Wednesday, June 03, 2020

US defends free press crackdown

The US ambassador to Australia has said his country remains committed to a free press, as Foreign Minister Marise Payne confirmed a formal complaint over a police assault of Channel 7 media during a brutal crackdown on non-violent protests outside the White House. Ambassador Arthur B. Culvahouse Jr tweeted the statement late on Tuesday, after cameraman Tim Myers was hit live on Sunrise. This occurred as police tear-gassed a protest against the police killing of African-American man George Floyd, to create space for a photo opportunity for US President Donald Trump. The US Press Freedom Tracker counts 192 total press freedom violations so far during the protests, including targeted assaults of media representatives in the field. The tension between the countries comes shortly after Trump invited Australian Prime Minister Scott Morrison to attend September's G7 meeting at Camp David in Maryland.

Presumptive Democratic Presidential nominee Joe Biden has hit out at Trump’s “blinding ego” in his handling of the protests, which has included call ups of the national guard and plans to deploy the military. Speaking in Philadelphia, one of the dozens of cities engulfed by protests and rioting over systematic persecution of African-Americans by police, Biden said: “When peaceful protestors are dispersed by the order of the president from the doorstep of the people's house, the White House — using tear gas and flash grenades — in order to stage a photo op at a noble church, we can be forgiven for believing that the President is more interested in power than in principle.”

News Corp publications are reporting that the Morrison Government’s construction stimulus package will require home improvements to be worth about $100,000 to be eligible. The scheme will also allow people to access funding for constructing a new home, with reporting a means test will be applied so only households with a combined taxable income of less than $200,000 or less than $125,000 for singles are eligible. It comes as national housing and homelessness organisations release a report forecasting that the construction of 30,000 social housing homes over the next four years would save between 15,540 and 18,050 jobs a year. If the federal government made the $ 7.7 billion investment, it would generate direct jobs for construction workers and indirect jobs in the local community, as well as provide benefits for social housing residents, according to modelling by SGS Economics and Planning.

The federal Department of Agriculture has refused to grant an exemption to Australia’s  seasonal livestock export ban to allow 56,000 sheep to be transported to the Middle East on a new ship, after the original vessel the Al-Kuwait was locked down in the port of Fremantle by a Covid-19 outbreak among the ship’s crew. The ban on live export during the northern hemisphere summer is intended to prevent sheep overheating and dying on vessels from heat stress between June and November. The sheep due to travel on the original shipment are penned at a feedlot south of Perth, which is costing the exporter tens of thousands of dollars a day. Options for transporting the sheep include flying in a new crew to transport the sheep on board the original vessel after it is cleaned, or sending a different ship to dock at Fremantle to pick them up.


“Ryan Crompton of Risk Frontiers, an outfit that provides risk-assessment services, including what it calls ‘catastrophe modelling’, told the commission that between 1900 and 2015, heatwaves were ‘Australia’s deadliest natural hazard’. ‘They account for almost half of the total number and almost five times the number of fatalities than do bushfires,’ he said.”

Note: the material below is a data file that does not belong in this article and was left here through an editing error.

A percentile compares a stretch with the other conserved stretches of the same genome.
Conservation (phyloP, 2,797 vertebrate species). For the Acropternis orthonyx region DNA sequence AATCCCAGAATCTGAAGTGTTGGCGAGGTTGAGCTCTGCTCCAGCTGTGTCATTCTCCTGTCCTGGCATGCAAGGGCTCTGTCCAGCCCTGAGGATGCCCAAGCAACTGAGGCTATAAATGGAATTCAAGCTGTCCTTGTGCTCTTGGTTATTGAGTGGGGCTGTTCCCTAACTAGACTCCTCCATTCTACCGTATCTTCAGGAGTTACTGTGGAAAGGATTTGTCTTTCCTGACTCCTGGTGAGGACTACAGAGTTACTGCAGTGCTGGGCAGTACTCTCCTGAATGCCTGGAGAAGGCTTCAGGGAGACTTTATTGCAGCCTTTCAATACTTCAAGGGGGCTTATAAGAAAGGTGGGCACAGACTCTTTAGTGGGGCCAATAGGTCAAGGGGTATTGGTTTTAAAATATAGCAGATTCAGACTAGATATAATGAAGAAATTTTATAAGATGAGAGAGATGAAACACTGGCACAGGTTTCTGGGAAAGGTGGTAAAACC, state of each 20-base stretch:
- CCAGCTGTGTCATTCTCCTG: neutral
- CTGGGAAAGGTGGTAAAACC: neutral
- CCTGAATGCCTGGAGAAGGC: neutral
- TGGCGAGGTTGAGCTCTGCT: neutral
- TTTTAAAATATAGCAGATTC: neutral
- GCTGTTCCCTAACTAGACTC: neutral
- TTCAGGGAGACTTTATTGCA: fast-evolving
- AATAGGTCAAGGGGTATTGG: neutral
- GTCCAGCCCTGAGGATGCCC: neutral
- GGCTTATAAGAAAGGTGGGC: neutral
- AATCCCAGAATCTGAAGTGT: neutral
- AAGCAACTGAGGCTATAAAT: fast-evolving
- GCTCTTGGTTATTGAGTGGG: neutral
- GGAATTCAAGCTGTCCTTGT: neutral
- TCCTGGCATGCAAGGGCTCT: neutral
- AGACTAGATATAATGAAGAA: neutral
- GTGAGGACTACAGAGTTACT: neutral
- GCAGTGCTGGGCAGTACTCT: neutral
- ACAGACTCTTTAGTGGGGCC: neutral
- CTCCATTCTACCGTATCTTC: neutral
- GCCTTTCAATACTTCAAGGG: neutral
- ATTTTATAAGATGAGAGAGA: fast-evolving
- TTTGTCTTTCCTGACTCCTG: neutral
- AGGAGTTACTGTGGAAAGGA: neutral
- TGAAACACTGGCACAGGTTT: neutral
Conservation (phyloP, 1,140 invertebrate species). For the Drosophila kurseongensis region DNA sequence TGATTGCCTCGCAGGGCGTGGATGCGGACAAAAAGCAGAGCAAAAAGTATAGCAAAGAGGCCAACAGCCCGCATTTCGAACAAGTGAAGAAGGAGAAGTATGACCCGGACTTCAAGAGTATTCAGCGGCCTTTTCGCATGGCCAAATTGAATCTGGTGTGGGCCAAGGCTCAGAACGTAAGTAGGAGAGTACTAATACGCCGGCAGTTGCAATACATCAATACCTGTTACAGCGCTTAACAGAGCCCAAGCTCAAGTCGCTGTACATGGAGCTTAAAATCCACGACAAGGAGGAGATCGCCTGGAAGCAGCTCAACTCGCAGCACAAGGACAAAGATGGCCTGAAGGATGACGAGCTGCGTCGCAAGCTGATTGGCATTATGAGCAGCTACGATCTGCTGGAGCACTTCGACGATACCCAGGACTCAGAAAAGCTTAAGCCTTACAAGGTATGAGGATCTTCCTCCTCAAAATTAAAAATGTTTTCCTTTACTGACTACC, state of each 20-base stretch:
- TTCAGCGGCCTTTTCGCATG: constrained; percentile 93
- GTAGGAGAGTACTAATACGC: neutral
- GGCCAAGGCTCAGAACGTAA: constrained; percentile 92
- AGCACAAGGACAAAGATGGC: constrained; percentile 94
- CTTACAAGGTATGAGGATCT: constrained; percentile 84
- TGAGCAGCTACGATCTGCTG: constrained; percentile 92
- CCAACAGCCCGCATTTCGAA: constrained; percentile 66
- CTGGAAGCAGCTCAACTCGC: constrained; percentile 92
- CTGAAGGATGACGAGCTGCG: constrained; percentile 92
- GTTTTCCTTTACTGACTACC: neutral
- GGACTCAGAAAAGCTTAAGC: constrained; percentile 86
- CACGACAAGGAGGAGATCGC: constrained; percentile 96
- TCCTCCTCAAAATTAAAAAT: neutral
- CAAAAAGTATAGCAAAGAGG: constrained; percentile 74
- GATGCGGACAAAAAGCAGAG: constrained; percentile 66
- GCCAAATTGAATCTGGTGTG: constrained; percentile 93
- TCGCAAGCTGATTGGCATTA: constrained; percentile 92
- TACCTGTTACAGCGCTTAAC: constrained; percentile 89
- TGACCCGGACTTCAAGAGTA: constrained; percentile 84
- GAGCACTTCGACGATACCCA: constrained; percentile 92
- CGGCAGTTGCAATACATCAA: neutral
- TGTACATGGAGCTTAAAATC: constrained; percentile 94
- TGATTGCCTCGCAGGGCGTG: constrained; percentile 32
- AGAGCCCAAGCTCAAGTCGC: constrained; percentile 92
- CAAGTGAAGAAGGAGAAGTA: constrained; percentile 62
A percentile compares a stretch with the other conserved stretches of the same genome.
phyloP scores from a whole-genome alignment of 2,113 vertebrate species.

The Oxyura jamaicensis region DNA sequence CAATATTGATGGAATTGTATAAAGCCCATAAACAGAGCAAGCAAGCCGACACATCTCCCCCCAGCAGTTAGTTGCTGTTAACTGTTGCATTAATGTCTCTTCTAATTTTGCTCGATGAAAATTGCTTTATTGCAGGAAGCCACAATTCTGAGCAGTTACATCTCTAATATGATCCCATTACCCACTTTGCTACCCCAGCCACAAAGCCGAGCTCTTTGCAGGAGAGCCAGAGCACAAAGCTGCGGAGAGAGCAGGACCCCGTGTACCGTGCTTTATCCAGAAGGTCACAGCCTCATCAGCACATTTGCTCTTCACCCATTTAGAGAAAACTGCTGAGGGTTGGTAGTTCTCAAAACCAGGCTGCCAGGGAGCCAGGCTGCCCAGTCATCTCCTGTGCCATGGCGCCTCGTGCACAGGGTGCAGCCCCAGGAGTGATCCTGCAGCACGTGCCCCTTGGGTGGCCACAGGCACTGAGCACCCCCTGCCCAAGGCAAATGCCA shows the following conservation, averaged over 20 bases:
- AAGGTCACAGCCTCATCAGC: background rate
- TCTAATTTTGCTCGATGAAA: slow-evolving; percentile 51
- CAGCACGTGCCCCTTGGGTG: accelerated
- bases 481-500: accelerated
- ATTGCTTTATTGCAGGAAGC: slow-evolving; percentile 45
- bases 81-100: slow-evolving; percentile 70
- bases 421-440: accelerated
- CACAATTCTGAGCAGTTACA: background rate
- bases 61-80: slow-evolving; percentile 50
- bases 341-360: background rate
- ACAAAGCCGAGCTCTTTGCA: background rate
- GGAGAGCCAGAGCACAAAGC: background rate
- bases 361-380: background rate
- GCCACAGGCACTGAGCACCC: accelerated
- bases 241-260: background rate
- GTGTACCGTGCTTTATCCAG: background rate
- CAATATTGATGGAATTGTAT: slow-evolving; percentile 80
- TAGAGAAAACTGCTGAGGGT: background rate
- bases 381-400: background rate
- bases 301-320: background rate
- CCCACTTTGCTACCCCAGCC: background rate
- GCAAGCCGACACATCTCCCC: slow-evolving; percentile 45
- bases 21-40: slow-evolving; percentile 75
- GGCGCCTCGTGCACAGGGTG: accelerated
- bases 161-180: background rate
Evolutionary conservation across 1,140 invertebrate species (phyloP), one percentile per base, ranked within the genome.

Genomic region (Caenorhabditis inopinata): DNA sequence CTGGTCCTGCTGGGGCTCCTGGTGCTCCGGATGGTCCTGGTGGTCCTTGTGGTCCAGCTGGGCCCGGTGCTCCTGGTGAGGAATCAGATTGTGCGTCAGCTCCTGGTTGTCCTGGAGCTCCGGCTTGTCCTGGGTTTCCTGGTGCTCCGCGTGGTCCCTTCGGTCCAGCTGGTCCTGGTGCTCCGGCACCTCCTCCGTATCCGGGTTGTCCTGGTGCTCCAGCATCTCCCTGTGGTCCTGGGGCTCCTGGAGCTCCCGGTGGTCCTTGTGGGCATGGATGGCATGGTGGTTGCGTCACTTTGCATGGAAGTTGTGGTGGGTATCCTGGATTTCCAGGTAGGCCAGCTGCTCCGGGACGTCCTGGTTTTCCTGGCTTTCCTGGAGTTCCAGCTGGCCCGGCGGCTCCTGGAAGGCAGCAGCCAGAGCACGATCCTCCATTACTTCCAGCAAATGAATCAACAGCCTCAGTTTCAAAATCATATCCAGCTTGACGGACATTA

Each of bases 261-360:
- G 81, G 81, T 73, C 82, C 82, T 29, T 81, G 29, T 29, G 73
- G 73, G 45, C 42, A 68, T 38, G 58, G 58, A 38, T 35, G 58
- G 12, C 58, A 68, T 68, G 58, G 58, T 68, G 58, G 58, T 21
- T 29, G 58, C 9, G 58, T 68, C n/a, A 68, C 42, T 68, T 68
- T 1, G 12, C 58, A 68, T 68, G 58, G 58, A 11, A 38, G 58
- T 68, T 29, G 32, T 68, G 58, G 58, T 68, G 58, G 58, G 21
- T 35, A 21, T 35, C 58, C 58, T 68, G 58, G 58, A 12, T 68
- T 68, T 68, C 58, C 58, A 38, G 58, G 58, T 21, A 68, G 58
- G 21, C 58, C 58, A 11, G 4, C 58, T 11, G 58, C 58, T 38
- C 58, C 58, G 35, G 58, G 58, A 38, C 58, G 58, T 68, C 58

“All the way into 2019, in fact, the Morrison government was still contemplating an expansion of the robodebt dragnet. The whole grotesque scheme was always, quite obviously, an ideological exercise: an attempt to blame the structural problems of a capitalist economy upon the poor. As if, without all those shameless welfare cheats stealing dollars from the system, we’d all be living in the promised land, free of strife and deficit.”


“First there was the ceasefire, ushered in by the pandemic. Now, Scott Morrison says, is the time for unions and the government to lay down their weapons and come to the table to negotiate the terms of the peace. As a show of good faith the prime minister has put away the stick – shelving the Ensuring Integrity Bill, for the time being. What’s being offered as a carrot is less clear.”


“Hundreds of protesters have rallied in Sydney in solidarity with widespread protests against police brutality in the United States and against Indigenous deaths in custody in Australia … The Sydney rally follows a similar action in Perth on Monday evening, the first of several Black Lives Matters protests planned across Australia this week.”


“Plan your trip to and from the protest carefully. Avoid crowded public transport – consider driving or riding a bike if possible – and follow social distancing rules if you must travel by bus, train or tram. Make sure you bring hand sanitiser and use it liberally … Indigenous Australians are an at-risk demographic for Covid-19, as are Māori and Pasifika, so you need to think carefully about the risk you may pose to others if you turn up while experiencing symptoms.”


“The number of users of an app which lets people listen in to police radio broadcasts across the country is nearly doubling everyday during the protests, according to its developer. As of Monday morning, '5-0 Radio' had skyrocketed above apps such as Facebook, Instagram, and TikTok to the most popular paid app, and the second most popular free app on the Apple App Store, according to Apple's own rankings.”

Max Opray is Schwartz Media’s morning editor and a freelance writer.